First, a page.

Pre-chosen bonus feats are still a really good deal, though, but it depends heavily on what feat you get. The feats that give +2 to two different skills are basically worthless; races can and should get skill bonuses, but they should be racial bonuses.

Weapon proficiencies are usually pretty weak because a lot of classes just give out all of those (and if you’re in a class that doesn’t, you probably don’t want to spend a lot of time wielding a weapon anyway). Nonetheless, weapon proficiencies are what you get from a lot of races; the exotic-weapons-as-martial features are better than the free proficiencies with martial weapons, for whatever it’s worth.

On the other hand, things like Power Attack, Two-weapon Fighting, the various Improved combat maneuver feats, and so on, are usually a bit better than what races usually get, and are typically feats that players are going to choose at 1st level anyway. Using these kinds of feats would give a slight boost to the significance of one’s race choice, which may be desirable, but if you want to keep things in line with existing material they’re not really a good choice.

So you probably wind up with some stuff that are minor, but useful. Skill Focus, Weapon Focus, Combat Expertise, Combat Casting, and Point-blank Shot are frequently used as “gateway” feats, being required for other feats or prestige classes, but are not terribly good on their own; those may be appropriate.

Saving throw bonuses

It’s pretty common to see races give +1 bonuses to all saving throws, or +2 to certain types of saving throws. These are useful abilities, but be careful that they don’t run into the problem of players forgetting that they are there if you go with anything that’s conditional.

Attack bonuses

+1 attack bonuses with certain types of weapons, or against certain types of enemies, are fairly common. I like the former, but not the latter, for the same reason I cautioned against conditional bonuses: it’s too easy for players to forget the bonus is even there when they happen to be up against the type of enemy they get the bonus on. But with weapons, since most players use one type of weapon for most attacks, that’s more frequently useful.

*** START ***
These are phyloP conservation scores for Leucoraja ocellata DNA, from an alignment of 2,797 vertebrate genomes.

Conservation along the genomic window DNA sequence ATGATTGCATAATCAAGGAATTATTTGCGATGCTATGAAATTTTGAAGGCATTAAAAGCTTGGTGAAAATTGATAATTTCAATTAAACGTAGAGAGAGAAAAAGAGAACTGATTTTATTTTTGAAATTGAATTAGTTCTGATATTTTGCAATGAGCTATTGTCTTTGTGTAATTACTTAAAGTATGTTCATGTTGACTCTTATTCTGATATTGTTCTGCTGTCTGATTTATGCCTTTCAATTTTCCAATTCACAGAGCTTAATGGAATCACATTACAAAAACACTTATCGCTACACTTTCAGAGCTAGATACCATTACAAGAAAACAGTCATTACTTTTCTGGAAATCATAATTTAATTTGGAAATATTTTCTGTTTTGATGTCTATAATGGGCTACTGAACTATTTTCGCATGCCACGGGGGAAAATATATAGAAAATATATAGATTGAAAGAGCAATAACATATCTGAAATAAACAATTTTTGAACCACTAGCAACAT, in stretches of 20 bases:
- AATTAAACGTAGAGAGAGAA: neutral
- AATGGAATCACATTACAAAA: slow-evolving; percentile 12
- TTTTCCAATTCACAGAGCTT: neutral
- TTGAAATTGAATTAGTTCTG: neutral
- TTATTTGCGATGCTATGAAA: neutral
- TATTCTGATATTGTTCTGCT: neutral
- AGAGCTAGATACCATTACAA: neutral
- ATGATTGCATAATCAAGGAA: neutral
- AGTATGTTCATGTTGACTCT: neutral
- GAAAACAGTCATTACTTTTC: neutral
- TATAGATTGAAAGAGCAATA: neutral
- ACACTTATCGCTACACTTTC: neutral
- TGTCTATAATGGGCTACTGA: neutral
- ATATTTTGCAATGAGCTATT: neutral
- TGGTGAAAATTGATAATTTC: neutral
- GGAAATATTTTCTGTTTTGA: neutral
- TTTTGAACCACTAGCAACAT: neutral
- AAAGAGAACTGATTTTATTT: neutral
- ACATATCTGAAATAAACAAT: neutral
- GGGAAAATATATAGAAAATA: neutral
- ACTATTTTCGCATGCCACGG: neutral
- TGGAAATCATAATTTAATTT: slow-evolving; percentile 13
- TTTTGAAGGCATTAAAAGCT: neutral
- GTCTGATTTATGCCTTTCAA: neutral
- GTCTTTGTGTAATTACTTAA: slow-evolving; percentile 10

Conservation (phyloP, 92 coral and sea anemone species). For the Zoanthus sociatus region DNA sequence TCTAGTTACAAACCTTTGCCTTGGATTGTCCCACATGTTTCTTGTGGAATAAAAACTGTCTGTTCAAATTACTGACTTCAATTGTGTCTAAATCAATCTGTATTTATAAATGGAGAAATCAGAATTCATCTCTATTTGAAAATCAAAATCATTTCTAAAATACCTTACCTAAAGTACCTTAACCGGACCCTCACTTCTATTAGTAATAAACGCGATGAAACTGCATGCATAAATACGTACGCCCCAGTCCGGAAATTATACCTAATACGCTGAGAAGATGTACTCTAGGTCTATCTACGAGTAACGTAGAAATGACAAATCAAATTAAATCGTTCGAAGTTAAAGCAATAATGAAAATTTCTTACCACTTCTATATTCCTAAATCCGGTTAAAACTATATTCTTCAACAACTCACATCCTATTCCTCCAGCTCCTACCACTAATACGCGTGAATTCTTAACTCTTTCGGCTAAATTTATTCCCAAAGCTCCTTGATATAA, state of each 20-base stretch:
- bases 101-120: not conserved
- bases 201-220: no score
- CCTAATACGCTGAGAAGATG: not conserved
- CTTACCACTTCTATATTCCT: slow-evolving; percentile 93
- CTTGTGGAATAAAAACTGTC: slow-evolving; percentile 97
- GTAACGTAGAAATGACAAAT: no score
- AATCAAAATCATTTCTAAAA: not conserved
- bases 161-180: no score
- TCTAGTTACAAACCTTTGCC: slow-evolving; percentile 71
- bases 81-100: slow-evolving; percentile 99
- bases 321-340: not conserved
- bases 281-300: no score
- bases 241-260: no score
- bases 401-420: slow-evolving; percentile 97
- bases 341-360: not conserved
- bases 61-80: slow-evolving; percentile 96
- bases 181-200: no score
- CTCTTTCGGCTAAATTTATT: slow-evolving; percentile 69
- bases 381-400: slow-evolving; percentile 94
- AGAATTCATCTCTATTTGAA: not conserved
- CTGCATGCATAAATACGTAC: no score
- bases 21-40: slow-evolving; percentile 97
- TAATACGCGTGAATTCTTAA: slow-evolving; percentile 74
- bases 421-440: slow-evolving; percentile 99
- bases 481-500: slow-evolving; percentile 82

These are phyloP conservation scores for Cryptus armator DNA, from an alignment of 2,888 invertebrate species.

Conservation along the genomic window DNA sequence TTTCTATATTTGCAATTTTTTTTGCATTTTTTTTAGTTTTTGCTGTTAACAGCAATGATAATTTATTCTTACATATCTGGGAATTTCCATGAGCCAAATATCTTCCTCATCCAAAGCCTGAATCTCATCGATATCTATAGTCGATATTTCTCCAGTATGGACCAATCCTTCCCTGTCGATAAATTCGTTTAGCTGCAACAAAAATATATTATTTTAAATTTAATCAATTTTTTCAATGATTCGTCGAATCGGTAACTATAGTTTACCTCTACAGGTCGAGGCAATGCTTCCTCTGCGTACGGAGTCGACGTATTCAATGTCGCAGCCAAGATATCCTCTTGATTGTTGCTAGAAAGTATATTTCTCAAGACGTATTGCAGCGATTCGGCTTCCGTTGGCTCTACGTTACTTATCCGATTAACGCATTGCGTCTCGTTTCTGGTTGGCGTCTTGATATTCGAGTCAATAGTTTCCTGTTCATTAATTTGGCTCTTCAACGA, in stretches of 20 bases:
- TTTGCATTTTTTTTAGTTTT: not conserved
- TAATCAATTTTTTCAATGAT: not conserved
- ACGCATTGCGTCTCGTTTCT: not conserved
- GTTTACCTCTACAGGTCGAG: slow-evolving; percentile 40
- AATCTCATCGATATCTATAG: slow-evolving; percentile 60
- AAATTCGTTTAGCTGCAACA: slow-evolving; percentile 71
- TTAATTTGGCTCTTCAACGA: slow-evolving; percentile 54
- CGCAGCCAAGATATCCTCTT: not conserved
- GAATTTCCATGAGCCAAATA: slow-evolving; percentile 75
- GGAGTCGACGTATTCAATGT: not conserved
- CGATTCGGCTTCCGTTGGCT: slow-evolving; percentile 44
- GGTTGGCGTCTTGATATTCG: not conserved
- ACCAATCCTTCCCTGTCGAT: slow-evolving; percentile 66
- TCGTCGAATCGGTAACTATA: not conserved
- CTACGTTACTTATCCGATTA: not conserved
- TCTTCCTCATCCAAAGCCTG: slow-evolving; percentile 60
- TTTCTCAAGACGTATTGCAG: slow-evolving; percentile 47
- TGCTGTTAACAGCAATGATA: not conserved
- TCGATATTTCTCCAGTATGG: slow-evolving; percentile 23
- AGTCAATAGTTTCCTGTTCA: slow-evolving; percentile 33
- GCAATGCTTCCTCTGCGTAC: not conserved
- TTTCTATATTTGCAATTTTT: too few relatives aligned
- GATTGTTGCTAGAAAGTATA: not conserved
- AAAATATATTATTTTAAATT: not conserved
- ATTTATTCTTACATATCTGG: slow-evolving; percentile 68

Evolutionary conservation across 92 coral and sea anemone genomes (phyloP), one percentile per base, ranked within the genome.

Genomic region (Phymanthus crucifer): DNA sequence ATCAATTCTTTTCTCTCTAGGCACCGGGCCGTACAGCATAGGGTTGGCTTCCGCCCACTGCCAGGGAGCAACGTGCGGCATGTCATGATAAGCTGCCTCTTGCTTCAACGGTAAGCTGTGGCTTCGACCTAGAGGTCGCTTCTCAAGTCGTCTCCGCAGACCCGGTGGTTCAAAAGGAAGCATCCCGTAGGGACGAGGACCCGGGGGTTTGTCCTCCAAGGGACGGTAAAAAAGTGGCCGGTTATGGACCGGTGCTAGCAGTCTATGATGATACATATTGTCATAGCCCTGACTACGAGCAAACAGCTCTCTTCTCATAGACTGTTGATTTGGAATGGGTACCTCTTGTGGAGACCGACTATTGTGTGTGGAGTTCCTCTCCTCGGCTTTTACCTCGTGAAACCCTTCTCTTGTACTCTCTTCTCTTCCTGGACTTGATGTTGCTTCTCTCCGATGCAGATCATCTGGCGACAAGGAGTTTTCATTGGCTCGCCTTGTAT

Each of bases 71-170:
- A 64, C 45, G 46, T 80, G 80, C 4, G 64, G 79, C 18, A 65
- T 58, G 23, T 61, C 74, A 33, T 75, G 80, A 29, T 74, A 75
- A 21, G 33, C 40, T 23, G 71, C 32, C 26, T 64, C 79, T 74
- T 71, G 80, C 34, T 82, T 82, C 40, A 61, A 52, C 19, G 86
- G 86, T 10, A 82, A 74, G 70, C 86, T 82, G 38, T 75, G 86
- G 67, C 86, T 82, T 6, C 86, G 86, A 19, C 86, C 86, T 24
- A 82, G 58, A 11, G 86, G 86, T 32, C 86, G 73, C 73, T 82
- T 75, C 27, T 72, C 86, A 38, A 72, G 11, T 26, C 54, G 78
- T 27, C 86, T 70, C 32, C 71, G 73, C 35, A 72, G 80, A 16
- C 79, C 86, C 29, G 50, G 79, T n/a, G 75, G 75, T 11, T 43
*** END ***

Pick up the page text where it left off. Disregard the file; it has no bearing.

Skill bonuses

Skill bonuses, usually of about +2, but up to +4 if it’s only to certain uses of a skill, are very common. These can be applied pretty liberally without upsetting balance, since they are rather minor. Again, I prefer bonuses that are not conditional.

Languages

Most races get their own language as well as Common as Automatic languages; you should probably maintain that because having a party where some people are unable to communicate is a headache. Bonus languages are very minor, but you should give all races at least 4 to account for high Intelligence characters.

Favored Class

Personally, I detest the multiclass penalty mechanic and therefore ignore Favored Class, but that’s another story. “Flexible” races like Humans get Any, other races get some single class. If you’re including extra classes from supplemental material, it may be a really good idea to include two or more Favored Classes, though (races released later in 3.5 sometimes did this), where you use whichever of the set has the higher class as your Favored Class. That allows a bit more flexibility.

But I really do recommend ignoring those rules entirely. Maybe grab some of Pathfinder’s Favored Class rules; they did more interesting things with it.

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Shot in the dark, but would whoever downvoted this answer care to explain how it might be improved? –  KRyan Jun 18 '13 at 19:02
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D&D 3.5e isn't quite Pathfinder, but Pathfinder's Advanced Race Guide might be a useful tool to roughly spec out and balance your new races. You can compare the core races as-is to races you build from scratch using their race points system.

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Pathfinder changes races more than it changed most things, really, particularly in that all races are "net +2" instead of "net zero" with respect to ability scores, and the changes to Favored Class. Not saying it won't be useful, just exercise caution. –  KRyan Jun 18 '13 at 4:23
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Experience has taught me that the ARG, while a great tool in theory, was very poorly implemented and should not be trusted. –  Lord_Gareth Jun 18 '13 at 14:21